How to get paid for your next flight delay: AirHelp
AirHelp helps Canadians get compensated for delays
Stop me if you’ve heard this one:
You’re at the airport, ready to fly to the destination of your dreams, when your name comes over the loudspeaker. Your flight was oversold or delayed or cancelled, and your seat is on the wrong side of the good news line. You’ll be re-booked but your plans of hitting the beach/your bed/work this afternoon are shot.
What are your options?
Rail against the airline on social media? Fume in your seat at the airport? Find the nearest meditation lounge?
Yes. But it turns out there are other options too.
You, my friend, could get paid.
Paid for Delays | AirHelp
In April AirHelp came to Canada and reached out to enlighten me on the compensation opportunities for Canadian travellers. The European based technology company has been helping travellers around the world find out if they are eligible for reimbursement under European law EC261, which promises exactly that.
The EC261 law offers reimbursement to passengers on interrupted flights in and out of Europe – regardless of where the passenger resides. That means that Canadians (and Americans) who’ve had their flights to/from Europe delayed or cancelled could be in for compensation up to about $900 CDN per seat!
According to AirHelp, in 2017 alone, more than 70,000 passengers departing or returning to Canada from Europe faced flight mishaps. These interruptions were valued at more than $65 million in compensation that airlines owed to passengers – and yet, most passengers don’t know they’re eligible.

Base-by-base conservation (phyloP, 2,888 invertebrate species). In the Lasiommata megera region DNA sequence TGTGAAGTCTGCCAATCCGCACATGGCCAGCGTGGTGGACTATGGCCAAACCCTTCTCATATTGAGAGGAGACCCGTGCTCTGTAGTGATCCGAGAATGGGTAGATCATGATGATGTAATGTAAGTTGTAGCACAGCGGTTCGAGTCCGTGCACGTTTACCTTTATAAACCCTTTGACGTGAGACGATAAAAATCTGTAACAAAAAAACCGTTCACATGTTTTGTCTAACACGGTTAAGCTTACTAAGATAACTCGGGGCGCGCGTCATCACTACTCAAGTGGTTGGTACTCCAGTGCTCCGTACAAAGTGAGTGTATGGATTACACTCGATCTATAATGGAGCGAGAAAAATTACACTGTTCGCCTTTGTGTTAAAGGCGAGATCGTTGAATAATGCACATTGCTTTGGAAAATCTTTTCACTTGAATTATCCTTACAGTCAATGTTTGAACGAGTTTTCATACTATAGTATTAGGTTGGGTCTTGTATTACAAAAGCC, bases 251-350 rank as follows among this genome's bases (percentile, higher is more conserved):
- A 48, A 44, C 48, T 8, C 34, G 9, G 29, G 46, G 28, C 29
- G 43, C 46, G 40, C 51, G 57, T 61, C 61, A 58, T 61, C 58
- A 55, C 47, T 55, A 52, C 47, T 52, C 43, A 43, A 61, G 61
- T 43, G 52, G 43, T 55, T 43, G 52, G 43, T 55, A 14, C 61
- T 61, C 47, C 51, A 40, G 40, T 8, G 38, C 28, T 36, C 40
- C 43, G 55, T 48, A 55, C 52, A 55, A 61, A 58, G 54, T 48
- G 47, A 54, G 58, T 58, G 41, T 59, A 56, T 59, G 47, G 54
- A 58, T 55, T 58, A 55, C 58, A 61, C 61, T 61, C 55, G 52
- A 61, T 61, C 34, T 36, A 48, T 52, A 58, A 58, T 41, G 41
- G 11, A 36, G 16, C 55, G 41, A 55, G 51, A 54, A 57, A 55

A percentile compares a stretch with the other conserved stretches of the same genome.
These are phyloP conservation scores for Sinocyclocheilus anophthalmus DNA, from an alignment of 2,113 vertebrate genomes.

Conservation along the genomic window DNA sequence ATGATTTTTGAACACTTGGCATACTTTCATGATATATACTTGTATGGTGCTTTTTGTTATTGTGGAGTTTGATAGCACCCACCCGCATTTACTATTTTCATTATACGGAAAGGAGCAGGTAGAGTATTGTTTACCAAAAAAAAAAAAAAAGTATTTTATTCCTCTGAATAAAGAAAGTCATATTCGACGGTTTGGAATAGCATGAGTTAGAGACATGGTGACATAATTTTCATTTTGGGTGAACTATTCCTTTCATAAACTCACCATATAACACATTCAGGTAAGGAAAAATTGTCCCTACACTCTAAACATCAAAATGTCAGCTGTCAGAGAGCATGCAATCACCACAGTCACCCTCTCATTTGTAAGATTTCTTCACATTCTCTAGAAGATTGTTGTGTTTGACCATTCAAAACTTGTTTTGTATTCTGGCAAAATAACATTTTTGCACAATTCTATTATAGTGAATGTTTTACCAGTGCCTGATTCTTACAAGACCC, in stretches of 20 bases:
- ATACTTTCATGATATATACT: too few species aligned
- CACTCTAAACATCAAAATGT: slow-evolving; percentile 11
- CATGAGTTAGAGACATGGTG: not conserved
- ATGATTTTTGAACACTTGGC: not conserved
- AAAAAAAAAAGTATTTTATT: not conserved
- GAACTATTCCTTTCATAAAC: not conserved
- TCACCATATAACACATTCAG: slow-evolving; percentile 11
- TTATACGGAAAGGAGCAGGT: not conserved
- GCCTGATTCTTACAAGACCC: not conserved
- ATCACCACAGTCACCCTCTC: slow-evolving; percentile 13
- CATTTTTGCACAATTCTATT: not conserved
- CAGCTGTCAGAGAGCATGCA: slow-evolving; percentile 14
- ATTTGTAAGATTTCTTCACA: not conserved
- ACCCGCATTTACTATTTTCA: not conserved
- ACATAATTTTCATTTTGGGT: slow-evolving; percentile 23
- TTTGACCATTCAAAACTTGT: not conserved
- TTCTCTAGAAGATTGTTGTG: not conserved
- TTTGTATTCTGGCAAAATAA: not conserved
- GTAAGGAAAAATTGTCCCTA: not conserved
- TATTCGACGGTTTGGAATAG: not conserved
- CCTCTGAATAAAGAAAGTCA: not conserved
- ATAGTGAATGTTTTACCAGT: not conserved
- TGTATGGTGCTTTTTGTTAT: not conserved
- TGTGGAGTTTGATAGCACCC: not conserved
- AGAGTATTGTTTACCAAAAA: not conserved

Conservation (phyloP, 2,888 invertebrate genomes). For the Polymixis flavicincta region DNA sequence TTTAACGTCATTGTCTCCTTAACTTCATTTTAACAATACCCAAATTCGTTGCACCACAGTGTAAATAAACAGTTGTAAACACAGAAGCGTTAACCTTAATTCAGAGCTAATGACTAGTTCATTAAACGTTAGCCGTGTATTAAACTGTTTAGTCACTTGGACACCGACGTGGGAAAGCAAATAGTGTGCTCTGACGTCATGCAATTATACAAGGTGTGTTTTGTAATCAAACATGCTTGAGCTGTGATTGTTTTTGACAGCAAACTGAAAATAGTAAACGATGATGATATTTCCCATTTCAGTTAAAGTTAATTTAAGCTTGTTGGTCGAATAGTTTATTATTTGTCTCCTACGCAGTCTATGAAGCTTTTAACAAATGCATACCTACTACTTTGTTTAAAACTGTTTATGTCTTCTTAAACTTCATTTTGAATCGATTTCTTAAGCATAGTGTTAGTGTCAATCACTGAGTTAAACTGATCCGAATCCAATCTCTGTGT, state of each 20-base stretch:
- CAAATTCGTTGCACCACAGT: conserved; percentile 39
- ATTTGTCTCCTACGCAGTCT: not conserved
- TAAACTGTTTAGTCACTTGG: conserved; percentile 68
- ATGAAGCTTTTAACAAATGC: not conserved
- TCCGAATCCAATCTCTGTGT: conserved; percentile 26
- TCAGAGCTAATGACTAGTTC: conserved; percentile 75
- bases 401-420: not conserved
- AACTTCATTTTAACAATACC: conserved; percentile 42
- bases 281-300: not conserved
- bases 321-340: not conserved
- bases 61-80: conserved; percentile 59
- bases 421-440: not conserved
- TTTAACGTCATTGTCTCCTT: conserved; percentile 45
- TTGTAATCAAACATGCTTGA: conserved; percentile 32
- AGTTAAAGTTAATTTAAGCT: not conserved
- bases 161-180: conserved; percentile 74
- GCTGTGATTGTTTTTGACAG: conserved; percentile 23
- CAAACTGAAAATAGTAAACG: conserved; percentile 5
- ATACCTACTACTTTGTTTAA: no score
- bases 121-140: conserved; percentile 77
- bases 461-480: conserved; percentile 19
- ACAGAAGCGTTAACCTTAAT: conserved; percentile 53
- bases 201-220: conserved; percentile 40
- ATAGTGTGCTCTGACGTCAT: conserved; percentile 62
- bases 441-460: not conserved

AirHelp | How to get Money for your Flight Delay
AirHelp developed an app to make it simple. You download the app and have two options:
Either have it scan up to three years of your inbox for flight details or simply scan your boarding pass using the in-app scanner. Within minutes you’ll know if any of your flights qualify for reimbursement.
The app has already helped more than 5 million people (globally) receive compensation.
AirHelp | How much is this going to cost?
You don’t have to use AirHelp to apply for your EC261 compensation. But as someone who is still sitting on boarding passes from years ago that I swore I’d follow up on to add my airline loyalty numbers to, I’m realistic enough to know that I’d likely never do all the research and check all the fine print to apply for the compensation on my own.
While there is no cost to use the app, AirHelp does take a fee of 25% out of any award you receive. Which in my case would be 25% of something I wouldn’t have had without them.
AirHelp | What to do during your delay
While knowing there could be a cheque on its way to you is sure to be a day brightener, you still have to figure out how to make the most of your time while you’re stuck. Here are a few tips to keep in mind:
Always have a well-packed carry-on
Things I can guarantee during a stuck-in-the-plane-on-the-tarmac-for-hours delay: The flight attendant with the bar cart will run out of all the things you want to eat, two rows before the cart gets to you. Don’t leave that kind of power in their hands. Always have snacks packed, as well as a bottle of water (picked up or filled up post -security) with you on the flight.
Take care of your own entertainment needs too: Think headphones, downloaded movies or books and something that will keep your kids entertained and oblivious to the delays as long as possible.
Also: Dress in layers. It’s going to be too hot, then too cold, then too hot again. If you’ve got layers you can flow through the temperature changes with grace, while sipping on your water and catching up on episodes of Bob’s Burgers without missing a beat.
Don’t give away your right to future compensation
Your flight is cancelled and suddenly the gate attendants are handing out $10 vouchers as compensation. The lineup immediately resembles your favourite theme park. But wait…is that what you want? Your ticket to fly is like a contract and accepting one of those vouchers could rule out a bigger compensation down the line. Make sure you’re reading the fine print on anything you’re signing. And hold on to your boarding pass; it will be valuable proof down the road.
Disclosure: This post was sponsored by AirHelp. As always, all opinions are my own.